The bottom line - Eating a balanced diet rich in natural sources of folate such as beans, lentils, orange juice and leafy greens is recommended. Being aware of the folic acid content of vitamins and supplements and your overall folic acid intake from those and other fortified and enriched foods is a good idea. If you are of child bearing age, it is important to have at least 600 ug/day so you are in good nutritional health related folic acid should you become pregnant. Care should be taken from everyone to ensure an intake of less than 1 milligram/1,000 micrograms each day unless otherwise prescribed by your medical provider.

Have you ever thought about getting too much folic acid? Will you do a folic acid check up for your supplements and vitamins ?


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Comments

  • EX-SKINNY60
    48
    I have been told by my Nutrition Tracker Report that I don't have enough Folate in my diet. I MUST lose 15 lbs. by Sept. 1st, and I can't afford the extra calories eating MORE food would bring. My Super B-Complex contains 400mcg of folic acid, but I can't get the tracker to add that to my chart, so I guess I will just "believe" that I'm A-OK since the bottle claims it is the 100% daily requirement. - 7/1/2013   10:49:41 PM
  • DARCYKELLY
    47
    perhaps part of why I am anemic - 6/29/2013   1:46:00 PM
  • CALLNJW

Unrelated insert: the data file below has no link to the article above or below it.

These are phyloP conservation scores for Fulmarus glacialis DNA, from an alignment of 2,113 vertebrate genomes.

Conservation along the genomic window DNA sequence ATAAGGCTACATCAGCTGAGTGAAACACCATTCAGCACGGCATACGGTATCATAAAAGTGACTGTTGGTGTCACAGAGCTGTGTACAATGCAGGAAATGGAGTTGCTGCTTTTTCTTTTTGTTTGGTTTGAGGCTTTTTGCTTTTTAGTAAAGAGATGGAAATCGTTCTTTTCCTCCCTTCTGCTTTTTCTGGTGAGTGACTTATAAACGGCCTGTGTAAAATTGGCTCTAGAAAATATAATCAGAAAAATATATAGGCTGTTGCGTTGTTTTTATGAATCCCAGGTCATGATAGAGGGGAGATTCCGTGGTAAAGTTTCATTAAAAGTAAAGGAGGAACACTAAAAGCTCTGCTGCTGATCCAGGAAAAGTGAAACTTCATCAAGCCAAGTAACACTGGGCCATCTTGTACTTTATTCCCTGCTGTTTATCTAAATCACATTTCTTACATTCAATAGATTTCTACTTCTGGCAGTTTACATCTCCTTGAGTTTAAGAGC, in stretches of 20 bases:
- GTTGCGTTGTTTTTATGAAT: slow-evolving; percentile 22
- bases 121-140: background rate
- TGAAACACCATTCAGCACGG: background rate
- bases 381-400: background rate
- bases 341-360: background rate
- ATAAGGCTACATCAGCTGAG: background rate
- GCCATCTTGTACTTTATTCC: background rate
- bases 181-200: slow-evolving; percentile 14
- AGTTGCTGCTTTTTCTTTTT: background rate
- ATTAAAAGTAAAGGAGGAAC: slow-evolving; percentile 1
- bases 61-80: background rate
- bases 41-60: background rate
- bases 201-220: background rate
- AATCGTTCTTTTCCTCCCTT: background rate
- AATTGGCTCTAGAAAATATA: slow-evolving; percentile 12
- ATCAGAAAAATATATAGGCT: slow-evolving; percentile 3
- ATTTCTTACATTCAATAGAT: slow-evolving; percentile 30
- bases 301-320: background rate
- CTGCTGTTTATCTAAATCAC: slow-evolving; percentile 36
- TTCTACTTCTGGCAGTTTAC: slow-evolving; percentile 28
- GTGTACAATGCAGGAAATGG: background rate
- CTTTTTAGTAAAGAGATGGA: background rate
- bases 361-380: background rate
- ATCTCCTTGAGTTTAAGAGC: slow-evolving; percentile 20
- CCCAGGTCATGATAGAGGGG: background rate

46
    I'm 5 months pregnant and got a bit scared when i read the headline. I took folic acid tablets for 3 months before i fell pregnant and then on doctors orders until i was 3 months gone.
    www.telephoneansweringservice.org.u
    k
    - 2/8/2010   8:38:15 AM
  • FUNLOL
    45
    i stopped getting acne when i stopped taking too much folic acid..

    http://www.4insure.net
    - 9/28/2009   6:57:30 PM
  • 44
    This is good to know! - 5/22/2009   3:19:48 PM
  • TOMNJERI
    43
    I don't worry about too much folic acid as I do not take supplements. If you eat a balanced diet with plenty of fruit & veggies & fiber you don't need x-tra supplements, unless there is a medical reason. Most of these supplements are way over- rated anyway. No need. - 5/21/2009   2:06:48 PM
  • 42
    That's interesting to know. But I definitely will trust my doctor on what he says I need. My sister is taking extremely high levels of folic acid due to MTHFR. Thanks to the high doses she is about 6 months pregnant after having 3 miscarriages. - 5/19/2009   6:06:43 PM
  • KIMTRIM
    41
    I remember when I was young and a doctor recommended that I take 3,000 x the recommended daily allowance of vitamin E. "Oh, there's no harm in getting more than you need," what what she said. Well, it turns out that excess vitamin E has also been linked to cancer.

    Also, there's recent studies showing that taking too many antioxidants (thought to be another "too much is never enough" thing), can actually make working out less effective.

    I would suspect that the reason folic acid at high doses would be detrimental to health is because it is necessary for new cells to be created, as well as for blood cell maintenance. Cancer needs blood supply to grow, and it needs to create new cells to be malignant. So, if you have too high of levels and you develop cancer, it'll encourage its growth.

    It's interesting that they keep finding that unnaturally high levels of even "safe" supplements are more dangerous than simply eating a balanced diet. It's usually hard to overdose if you're getting it in food. - 5/18/2009   12:44:51 PM
  • 40
    sorry - posted on the wrong blog! - 5/17/2009   11:20:43 AM
  • 39